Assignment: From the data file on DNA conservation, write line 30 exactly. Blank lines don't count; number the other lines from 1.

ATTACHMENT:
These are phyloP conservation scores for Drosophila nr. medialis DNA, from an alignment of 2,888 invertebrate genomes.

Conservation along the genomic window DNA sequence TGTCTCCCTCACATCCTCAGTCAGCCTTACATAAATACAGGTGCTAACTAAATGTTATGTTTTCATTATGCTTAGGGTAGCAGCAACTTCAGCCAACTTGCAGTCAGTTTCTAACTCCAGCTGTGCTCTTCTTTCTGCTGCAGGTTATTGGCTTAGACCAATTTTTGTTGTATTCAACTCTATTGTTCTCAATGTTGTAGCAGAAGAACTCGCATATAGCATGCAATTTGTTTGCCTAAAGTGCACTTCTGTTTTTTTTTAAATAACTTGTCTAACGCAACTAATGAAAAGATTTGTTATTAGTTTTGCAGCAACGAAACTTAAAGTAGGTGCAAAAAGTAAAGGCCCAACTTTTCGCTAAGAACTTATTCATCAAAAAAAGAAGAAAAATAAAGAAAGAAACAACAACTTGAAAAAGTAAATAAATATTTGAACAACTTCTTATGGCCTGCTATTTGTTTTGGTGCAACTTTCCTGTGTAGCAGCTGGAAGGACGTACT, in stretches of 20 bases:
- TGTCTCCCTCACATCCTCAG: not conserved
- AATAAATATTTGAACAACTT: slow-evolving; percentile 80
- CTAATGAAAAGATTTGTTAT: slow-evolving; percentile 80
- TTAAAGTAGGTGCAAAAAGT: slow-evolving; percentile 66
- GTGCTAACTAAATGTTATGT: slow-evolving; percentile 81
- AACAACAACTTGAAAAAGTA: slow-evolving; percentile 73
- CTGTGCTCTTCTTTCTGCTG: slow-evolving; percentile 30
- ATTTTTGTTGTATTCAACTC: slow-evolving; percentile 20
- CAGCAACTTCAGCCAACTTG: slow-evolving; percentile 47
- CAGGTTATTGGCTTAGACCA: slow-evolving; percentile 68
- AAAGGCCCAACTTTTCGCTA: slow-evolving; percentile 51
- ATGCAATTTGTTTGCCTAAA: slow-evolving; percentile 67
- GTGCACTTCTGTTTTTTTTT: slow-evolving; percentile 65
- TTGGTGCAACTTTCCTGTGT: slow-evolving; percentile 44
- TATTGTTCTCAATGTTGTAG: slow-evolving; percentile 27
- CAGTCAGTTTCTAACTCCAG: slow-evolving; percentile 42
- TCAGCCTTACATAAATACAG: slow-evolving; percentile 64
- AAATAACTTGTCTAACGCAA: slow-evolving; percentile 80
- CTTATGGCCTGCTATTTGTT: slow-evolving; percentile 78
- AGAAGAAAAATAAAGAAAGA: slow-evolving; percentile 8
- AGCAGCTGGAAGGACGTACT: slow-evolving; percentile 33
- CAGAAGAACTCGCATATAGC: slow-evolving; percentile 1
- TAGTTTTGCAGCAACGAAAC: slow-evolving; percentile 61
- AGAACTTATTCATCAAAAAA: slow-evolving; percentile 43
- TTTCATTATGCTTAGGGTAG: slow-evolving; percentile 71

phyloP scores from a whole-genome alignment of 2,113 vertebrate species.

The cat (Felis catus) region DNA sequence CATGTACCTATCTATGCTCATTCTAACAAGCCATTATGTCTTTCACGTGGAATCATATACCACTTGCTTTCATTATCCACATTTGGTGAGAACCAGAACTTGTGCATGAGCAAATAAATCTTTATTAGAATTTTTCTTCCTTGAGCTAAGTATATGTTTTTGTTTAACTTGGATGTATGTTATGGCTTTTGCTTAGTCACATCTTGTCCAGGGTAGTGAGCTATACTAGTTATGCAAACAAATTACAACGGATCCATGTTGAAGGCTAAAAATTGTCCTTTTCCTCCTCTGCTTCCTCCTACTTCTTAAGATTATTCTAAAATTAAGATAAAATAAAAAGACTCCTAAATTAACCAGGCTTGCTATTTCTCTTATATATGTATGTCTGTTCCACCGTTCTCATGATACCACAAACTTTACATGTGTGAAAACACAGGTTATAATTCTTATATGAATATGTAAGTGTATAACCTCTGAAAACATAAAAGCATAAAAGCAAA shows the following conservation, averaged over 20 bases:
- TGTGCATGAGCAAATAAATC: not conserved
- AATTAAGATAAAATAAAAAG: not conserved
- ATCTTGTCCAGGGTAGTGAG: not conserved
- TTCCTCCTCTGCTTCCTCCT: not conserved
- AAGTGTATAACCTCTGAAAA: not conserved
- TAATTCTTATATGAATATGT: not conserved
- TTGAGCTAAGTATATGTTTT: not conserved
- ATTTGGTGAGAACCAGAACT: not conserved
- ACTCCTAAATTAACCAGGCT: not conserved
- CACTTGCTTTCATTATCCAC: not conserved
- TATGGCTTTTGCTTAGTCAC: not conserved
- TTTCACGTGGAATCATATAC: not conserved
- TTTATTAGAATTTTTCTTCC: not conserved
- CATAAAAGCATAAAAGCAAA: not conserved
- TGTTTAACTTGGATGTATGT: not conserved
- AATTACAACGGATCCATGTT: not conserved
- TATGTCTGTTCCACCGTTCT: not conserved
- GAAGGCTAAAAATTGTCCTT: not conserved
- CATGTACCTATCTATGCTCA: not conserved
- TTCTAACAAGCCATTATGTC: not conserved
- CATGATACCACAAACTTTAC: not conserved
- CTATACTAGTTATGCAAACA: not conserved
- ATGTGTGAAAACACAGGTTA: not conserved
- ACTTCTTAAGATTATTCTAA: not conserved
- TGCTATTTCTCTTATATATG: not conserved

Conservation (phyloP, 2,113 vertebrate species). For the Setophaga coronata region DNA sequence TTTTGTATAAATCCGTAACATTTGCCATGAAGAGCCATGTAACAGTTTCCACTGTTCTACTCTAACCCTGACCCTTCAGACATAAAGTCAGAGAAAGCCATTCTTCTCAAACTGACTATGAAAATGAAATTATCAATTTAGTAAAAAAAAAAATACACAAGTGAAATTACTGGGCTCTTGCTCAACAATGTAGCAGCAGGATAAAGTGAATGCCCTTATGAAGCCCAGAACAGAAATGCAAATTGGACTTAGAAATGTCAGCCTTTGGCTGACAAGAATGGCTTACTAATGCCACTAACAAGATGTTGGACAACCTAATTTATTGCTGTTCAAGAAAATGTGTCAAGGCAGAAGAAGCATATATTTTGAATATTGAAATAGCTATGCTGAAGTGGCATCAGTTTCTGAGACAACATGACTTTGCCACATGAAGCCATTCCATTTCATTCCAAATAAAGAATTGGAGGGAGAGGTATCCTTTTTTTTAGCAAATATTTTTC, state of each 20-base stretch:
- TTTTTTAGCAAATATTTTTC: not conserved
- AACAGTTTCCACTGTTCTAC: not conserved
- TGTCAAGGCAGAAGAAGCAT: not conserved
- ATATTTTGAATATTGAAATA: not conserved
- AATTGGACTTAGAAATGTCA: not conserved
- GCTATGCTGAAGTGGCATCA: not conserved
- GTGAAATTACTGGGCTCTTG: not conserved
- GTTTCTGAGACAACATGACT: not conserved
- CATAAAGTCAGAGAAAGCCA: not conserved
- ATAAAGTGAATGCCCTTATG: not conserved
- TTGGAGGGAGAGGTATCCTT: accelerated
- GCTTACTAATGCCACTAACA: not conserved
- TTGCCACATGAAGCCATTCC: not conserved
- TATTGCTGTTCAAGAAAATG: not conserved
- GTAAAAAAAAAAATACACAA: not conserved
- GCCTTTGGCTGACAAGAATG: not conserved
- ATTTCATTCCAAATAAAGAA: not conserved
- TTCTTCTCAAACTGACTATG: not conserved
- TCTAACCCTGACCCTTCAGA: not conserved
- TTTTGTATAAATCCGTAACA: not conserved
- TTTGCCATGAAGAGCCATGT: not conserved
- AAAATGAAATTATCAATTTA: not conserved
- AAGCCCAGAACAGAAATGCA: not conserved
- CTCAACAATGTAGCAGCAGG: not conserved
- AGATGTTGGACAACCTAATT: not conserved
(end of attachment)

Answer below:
- TGTGCATGAGCAAATAAATC: not conserved